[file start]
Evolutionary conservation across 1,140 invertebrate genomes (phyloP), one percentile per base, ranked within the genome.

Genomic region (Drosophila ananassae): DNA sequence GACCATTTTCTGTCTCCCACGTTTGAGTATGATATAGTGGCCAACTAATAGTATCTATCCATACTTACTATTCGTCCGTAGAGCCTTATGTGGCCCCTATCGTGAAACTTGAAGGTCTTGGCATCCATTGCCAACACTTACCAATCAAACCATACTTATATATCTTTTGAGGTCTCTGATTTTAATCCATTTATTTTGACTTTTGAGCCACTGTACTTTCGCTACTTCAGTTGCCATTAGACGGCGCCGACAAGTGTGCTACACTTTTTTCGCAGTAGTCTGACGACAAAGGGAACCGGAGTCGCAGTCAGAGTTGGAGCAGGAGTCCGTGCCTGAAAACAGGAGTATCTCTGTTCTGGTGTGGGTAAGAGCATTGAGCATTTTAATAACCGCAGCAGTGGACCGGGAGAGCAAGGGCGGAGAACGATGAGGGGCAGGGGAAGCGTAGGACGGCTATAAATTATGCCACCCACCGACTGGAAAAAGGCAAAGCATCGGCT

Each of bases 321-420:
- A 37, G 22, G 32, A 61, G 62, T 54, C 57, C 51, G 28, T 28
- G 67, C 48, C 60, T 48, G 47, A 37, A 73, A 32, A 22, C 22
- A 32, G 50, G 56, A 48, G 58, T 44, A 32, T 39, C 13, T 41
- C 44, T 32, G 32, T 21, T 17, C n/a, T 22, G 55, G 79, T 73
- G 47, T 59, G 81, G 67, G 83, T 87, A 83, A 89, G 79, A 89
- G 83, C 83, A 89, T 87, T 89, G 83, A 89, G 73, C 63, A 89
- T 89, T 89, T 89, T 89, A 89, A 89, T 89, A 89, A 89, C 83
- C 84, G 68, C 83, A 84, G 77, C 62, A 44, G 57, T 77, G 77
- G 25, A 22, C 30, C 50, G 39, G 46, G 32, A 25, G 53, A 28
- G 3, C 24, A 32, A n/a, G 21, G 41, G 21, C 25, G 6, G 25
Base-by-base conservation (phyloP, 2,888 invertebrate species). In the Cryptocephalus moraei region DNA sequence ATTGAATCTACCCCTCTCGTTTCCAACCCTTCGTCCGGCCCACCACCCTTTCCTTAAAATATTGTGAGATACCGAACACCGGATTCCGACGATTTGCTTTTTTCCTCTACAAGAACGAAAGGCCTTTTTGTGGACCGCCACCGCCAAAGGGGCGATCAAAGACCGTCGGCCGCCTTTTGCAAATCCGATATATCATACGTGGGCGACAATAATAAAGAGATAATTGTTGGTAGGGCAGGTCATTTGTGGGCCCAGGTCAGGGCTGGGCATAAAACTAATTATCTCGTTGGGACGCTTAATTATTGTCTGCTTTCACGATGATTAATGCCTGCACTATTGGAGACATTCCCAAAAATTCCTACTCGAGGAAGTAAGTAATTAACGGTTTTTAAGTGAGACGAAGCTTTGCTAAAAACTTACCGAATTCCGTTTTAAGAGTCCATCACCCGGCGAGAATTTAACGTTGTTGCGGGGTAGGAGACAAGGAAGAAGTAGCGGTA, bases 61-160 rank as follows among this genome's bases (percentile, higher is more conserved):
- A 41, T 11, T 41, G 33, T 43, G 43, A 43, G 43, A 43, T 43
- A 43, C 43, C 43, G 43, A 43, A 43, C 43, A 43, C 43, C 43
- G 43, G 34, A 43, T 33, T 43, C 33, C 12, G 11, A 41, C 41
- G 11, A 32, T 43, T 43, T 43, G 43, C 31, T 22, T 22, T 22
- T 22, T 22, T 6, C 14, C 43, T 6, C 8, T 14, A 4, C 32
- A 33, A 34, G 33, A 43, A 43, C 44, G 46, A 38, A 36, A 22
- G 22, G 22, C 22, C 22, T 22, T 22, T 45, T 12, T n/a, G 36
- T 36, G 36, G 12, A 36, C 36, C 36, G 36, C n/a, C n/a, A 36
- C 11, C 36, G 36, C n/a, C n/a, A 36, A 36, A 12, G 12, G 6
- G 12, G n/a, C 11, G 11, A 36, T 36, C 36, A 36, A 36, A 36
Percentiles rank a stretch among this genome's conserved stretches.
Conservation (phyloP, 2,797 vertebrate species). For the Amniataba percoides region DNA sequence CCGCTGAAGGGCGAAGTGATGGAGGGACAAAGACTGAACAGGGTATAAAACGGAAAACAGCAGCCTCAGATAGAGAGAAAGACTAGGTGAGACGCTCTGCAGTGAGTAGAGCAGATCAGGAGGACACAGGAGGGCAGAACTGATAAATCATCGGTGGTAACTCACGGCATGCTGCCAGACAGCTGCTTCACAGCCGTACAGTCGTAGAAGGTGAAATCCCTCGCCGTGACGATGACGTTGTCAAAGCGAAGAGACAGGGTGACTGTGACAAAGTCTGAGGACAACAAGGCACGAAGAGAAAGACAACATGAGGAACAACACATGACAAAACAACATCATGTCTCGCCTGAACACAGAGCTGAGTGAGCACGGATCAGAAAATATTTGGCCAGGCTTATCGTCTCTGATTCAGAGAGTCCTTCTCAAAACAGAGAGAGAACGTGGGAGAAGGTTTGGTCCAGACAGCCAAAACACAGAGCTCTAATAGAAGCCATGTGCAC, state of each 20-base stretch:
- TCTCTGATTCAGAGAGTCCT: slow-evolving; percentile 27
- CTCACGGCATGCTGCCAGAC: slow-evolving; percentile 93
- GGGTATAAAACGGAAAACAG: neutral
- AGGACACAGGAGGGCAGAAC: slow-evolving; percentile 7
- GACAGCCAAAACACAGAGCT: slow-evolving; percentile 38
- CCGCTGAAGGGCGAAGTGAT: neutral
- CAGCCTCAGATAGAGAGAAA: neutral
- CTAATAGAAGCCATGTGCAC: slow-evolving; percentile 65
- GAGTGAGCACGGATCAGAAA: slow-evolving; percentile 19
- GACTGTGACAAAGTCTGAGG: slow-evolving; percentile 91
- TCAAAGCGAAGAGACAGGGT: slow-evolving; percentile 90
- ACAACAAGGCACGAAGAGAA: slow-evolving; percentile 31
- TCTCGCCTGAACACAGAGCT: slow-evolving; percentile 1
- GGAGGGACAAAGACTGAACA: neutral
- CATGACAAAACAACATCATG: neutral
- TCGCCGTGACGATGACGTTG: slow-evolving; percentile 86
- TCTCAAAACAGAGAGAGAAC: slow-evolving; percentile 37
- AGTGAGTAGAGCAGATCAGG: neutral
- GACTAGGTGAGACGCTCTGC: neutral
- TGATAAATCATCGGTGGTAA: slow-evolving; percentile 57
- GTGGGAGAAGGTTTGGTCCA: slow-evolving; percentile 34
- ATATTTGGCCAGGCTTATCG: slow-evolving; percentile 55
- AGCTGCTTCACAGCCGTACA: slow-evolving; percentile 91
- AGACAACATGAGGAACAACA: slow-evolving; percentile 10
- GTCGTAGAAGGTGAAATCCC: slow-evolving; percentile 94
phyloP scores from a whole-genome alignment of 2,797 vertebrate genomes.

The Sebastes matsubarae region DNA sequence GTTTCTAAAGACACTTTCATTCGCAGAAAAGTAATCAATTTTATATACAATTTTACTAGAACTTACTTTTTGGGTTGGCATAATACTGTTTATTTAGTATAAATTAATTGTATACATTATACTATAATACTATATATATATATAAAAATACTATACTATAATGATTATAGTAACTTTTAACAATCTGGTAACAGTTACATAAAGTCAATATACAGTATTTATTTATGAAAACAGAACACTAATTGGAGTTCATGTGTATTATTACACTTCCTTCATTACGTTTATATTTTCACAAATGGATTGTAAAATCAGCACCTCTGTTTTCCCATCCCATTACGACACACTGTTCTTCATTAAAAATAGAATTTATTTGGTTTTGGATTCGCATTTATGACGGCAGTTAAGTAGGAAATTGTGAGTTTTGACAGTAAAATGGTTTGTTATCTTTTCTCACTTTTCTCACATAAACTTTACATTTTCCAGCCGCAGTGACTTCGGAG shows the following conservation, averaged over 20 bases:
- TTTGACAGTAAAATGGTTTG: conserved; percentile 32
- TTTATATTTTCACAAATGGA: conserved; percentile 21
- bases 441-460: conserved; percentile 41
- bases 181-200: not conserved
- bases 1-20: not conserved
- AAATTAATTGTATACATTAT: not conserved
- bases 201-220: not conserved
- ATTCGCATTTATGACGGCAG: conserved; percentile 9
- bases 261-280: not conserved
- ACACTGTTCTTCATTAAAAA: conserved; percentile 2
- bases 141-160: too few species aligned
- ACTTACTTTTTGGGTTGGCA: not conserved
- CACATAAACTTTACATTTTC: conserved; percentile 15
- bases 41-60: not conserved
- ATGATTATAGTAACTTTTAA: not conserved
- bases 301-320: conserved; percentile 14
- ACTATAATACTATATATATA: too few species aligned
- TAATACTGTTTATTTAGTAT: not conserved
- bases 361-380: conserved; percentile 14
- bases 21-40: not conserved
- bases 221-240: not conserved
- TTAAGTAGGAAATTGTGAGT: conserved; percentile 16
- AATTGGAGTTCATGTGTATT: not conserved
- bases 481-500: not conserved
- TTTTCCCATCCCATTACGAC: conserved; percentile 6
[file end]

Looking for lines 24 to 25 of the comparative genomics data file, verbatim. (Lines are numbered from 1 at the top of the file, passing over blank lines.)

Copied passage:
- G 12, G n/a, C 11, G 11, A 36, T 36, C 36, A 36, A 36, A 36
Percentiles rank a stretch among this genome's conserved stretches.